Female students get extra credits for not shaving legs and armpits

Male students get extra credits for shaving the whole body from the neck down

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Female students can obtain extra credits if they allow their leg and underarm hair to grow for 10 weeks during a semester, while male students need to “shave all body hair from the neck down.” That’s according to an associate professor of women and gender studies at Arizona State University.

“There’s no better way to learn about societal norms than to violate them and see how people react,” Associate Professor Breanne Fahs said in statements published ASU’s website. “There’s really no reason why the choice to shave, or not, should be a big deal. But it is, as the students tend to find out quickly.”

Female student Stephanie Robinson reportedly initially refused to take part in the extra credit activity but she later “took the plunge” saying: “It really was a life-changing experience,” according to the report.

“Many of my friends didn’t want to work out next to me or hear about the assignment, and my mother was distraught at the idea that I would be getting married in a white dress with armpit hair,” Robinson said.

“I also noticed the looks on faces of strangers and people around campus who seemed utterly disgusted by my body hair. It definitely made me realize that if you’re not strictly adhering to socially prescribed gender roles, your body becomes a site for contestation and public opinion,” she added.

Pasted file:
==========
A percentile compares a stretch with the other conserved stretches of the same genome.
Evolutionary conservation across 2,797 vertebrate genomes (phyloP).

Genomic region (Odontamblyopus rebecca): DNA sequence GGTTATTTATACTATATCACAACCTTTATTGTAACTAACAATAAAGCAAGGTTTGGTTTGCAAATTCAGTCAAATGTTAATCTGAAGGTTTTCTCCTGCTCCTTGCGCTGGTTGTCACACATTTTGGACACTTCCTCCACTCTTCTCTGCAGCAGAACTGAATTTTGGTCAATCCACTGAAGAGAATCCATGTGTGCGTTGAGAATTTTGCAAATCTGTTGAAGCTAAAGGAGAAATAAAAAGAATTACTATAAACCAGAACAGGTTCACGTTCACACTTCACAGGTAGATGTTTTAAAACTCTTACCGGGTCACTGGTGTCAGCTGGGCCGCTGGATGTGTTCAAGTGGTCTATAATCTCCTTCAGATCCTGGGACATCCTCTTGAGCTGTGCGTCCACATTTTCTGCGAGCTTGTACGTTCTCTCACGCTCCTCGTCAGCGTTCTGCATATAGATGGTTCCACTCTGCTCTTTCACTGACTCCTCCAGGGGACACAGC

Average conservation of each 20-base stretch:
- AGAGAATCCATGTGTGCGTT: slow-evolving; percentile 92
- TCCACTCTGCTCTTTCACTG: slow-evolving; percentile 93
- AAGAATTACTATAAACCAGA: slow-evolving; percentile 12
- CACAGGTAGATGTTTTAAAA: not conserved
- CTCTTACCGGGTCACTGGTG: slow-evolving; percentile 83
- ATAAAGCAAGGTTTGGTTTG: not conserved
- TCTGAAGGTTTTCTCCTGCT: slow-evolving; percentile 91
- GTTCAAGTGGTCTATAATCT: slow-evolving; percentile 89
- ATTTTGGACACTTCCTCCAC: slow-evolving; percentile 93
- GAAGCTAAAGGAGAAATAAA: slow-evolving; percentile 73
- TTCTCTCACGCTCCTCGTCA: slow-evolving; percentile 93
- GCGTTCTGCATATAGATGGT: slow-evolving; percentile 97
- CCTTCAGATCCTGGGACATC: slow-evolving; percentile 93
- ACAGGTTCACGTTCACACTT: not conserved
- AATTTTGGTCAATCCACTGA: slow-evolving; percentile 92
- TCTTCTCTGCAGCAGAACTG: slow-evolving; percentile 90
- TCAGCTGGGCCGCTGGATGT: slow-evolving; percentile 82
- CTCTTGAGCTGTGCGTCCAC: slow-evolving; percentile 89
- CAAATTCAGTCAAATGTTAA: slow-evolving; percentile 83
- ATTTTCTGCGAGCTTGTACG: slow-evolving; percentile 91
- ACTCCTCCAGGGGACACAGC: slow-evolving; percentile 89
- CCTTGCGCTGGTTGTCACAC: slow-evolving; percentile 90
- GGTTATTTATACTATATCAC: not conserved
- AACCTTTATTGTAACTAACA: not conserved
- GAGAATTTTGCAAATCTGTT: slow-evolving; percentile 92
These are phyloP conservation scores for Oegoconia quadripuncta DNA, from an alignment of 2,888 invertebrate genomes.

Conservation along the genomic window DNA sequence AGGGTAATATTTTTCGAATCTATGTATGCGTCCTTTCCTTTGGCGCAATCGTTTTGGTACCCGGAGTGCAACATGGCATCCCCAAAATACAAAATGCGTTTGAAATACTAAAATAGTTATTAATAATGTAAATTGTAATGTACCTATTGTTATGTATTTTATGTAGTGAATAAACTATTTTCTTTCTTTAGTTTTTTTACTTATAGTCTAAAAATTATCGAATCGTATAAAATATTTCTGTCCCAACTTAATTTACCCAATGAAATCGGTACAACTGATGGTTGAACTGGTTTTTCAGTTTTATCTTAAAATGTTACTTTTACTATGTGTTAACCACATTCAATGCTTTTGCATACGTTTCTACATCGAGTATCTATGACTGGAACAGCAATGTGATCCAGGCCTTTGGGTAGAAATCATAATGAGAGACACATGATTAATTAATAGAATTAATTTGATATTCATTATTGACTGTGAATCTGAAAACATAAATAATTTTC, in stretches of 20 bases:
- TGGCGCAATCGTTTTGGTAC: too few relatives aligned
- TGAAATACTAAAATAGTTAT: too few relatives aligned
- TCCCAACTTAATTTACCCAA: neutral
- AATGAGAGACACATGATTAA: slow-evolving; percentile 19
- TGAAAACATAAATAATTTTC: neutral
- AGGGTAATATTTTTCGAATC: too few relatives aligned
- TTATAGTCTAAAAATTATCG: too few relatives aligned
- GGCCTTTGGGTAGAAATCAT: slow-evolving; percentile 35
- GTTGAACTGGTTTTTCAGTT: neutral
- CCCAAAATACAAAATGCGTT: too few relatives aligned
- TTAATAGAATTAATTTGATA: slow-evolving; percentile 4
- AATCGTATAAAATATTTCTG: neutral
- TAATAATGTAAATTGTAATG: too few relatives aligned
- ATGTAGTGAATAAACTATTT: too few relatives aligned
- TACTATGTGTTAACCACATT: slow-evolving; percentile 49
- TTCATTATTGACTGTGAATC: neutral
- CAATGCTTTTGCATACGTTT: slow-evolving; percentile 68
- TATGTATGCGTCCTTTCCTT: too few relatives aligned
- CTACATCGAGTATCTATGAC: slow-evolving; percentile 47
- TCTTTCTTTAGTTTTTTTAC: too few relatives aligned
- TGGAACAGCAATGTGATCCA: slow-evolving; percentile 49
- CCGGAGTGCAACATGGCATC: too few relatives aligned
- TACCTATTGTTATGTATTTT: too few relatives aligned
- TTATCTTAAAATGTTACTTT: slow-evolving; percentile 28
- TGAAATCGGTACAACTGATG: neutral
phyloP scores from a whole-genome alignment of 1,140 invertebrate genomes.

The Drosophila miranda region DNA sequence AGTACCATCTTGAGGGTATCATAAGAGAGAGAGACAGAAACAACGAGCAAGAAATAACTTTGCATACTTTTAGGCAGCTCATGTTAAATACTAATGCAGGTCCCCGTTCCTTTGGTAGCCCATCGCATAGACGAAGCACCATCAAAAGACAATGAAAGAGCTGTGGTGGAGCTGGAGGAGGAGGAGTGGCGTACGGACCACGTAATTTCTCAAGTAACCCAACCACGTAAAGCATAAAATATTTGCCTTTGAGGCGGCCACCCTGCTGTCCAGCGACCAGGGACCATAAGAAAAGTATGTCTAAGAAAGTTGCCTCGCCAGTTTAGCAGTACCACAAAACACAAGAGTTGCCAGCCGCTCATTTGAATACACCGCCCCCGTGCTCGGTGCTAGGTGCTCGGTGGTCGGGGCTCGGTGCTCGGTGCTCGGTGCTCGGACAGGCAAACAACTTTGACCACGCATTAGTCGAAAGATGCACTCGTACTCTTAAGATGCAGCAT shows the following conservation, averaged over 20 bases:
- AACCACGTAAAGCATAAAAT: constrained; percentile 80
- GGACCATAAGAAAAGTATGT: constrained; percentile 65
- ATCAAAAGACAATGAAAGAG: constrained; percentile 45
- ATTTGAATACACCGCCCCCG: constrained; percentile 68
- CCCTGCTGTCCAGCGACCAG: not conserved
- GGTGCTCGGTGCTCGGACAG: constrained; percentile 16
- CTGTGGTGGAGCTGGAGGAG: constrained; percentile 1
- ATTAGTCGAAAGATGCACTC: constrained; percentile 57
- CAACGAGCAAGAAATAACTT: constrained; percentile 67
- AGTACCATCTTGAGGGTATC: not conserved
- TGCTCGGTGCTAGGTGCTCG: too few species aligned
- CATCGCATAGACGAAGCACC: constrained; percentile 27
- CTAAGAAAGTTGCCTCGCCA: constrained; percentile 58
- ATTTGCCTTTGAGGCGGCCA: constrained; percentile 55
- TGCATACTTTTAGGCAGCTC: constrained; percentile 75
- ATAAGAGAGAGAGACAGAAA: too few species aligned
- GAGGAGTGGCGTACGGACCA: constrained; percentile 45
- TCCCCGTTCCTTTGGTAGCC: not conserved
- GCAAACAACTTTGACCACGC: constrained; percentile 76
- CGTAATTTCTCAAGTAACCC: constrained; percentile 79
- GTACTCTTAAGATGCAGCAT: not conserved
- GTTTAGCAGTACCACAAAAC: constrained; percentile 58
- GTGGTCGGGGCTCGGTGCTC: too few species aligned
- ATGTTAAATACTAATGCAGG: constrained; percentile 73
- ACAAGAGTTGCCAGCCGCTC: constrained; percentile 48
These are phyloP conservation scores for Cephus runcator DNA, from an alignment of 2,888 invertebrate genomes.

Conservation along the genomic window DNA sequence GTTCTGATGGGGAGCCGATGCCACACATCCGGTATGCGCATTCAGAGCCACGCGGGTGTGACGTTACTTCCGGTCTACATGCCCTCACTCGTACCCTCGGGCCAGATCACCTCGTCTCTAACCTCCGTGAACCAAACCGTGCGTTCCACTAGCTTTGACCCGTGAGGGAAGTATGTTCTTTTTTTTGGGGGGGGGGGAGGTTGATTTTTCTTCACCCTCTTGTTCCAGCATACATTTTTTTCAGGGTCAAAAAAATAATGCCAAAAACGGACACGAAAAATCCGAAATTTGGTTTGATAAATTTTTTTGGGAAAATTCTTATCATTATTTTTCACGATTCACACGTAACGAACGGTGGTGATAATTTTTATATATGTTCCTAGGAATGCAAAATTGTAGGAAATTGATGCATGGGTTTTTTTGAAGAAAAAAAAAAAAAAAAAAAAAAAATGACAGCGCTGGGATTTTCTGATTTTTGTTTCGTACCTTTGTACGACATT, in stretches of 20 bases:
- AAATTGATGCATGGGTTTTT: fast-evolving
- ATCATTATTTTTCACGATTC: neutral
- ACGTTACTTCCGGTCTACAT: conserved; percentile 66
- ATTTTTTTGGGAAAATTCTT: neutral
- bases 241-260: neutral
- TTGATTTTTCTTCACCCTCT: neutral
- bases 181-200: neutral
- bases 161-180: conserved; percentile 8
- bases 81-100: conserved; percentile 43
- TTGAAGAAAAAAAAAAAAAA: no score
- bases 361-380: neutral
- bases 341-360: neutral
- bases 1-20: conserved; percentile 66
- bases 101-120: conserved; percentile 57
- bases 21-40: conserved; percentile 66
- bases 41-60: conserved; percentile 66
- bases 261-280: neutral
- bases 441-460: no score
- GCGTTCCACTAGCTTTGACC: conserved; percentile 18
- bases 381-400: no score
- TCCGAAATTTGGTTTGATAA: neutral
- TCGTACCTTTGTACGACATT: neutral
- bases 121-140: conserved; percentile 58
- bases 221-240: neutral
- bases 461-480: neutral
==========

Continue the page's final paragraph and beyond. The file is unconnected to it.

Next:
She said peer pressure was behind her initial decision not to participate in the exercise.

“It’s interesting how peer pressure within the class can create a new norm,” Fahs said. “When practically all of the students are participating, they develop a sense of community and enjoy engaging in an act of rebellion together.”

Fahs said the tendency to rebel against social norms is different for male students.

That act of rebellion isn’t quite the same for males as females, according to Fahs, who said “manscaping” is not uncommon for men today.

“Although a co-worker questioned why I shaved my legs, I felt comfortable in my own skin,” says a former male participant, Kurt Keller. “It helped having classmates who were so willing to lay it on the line too.

“I think shaving is an expectation that partners can place on each other because of personal taste,” Keller added.

“However, just because a boyfriend or girlfriend pressures you to shave, it must be your own decision. I really hope that people, including myself, can treat our bodies with respect, regardless of relationship expectations. If your partner expects you to do something that feels unnatural, at that point there needs to be a separation, or at least a discussion,” Keller said.